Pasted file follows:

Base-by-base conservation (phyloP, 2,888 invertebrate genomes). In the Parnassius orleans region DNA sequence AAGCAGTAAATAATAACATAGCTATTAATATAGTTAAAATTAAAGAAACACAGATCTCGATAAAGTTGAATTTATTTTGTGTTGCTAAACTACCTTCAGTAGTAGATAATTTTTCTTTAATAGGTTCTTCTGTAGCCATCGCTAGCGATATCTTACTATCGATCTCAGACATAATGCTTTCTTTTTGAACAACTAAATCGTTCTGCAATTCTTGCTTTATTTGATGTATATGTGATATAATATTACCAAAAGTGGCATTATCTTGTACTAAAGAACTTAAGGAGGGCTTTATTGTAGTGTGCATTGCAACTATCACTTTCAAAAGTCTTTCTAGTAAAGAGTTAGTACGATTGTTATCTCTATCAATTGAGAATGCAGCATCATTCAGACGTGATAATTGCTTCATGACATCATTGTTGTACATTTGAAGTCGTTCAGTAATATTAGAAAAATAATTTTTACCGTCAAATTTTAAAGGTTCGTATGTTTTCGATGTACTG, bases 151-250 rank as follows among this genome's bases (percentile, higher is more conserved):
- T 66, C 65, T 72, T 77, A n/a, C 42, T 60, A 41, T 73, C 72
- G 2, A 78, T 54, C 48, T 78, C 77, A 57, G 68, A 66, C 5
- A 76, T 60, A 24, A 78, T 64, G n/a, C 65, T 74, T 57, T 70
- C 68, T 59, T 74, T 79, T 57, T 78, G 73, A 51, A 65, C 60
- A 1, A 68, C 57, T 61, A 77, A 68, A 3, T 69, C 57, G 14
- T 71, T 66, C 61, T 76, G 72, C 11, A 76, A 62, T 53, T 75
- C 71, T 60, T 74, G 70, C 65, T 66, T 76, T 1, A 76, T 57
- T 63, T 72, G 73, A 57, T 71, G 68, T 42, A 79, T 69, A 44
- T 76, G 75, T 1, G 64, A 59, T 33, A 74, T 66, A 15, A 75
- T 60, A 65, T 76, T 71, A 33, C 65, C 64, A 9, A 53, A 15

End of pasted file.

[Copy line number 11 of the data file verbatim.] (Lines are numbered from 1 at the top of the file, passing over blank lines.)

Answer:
- T 60, A 65, T 76, T 71, A 33, C 65, C 64, A 9, A 53, A 15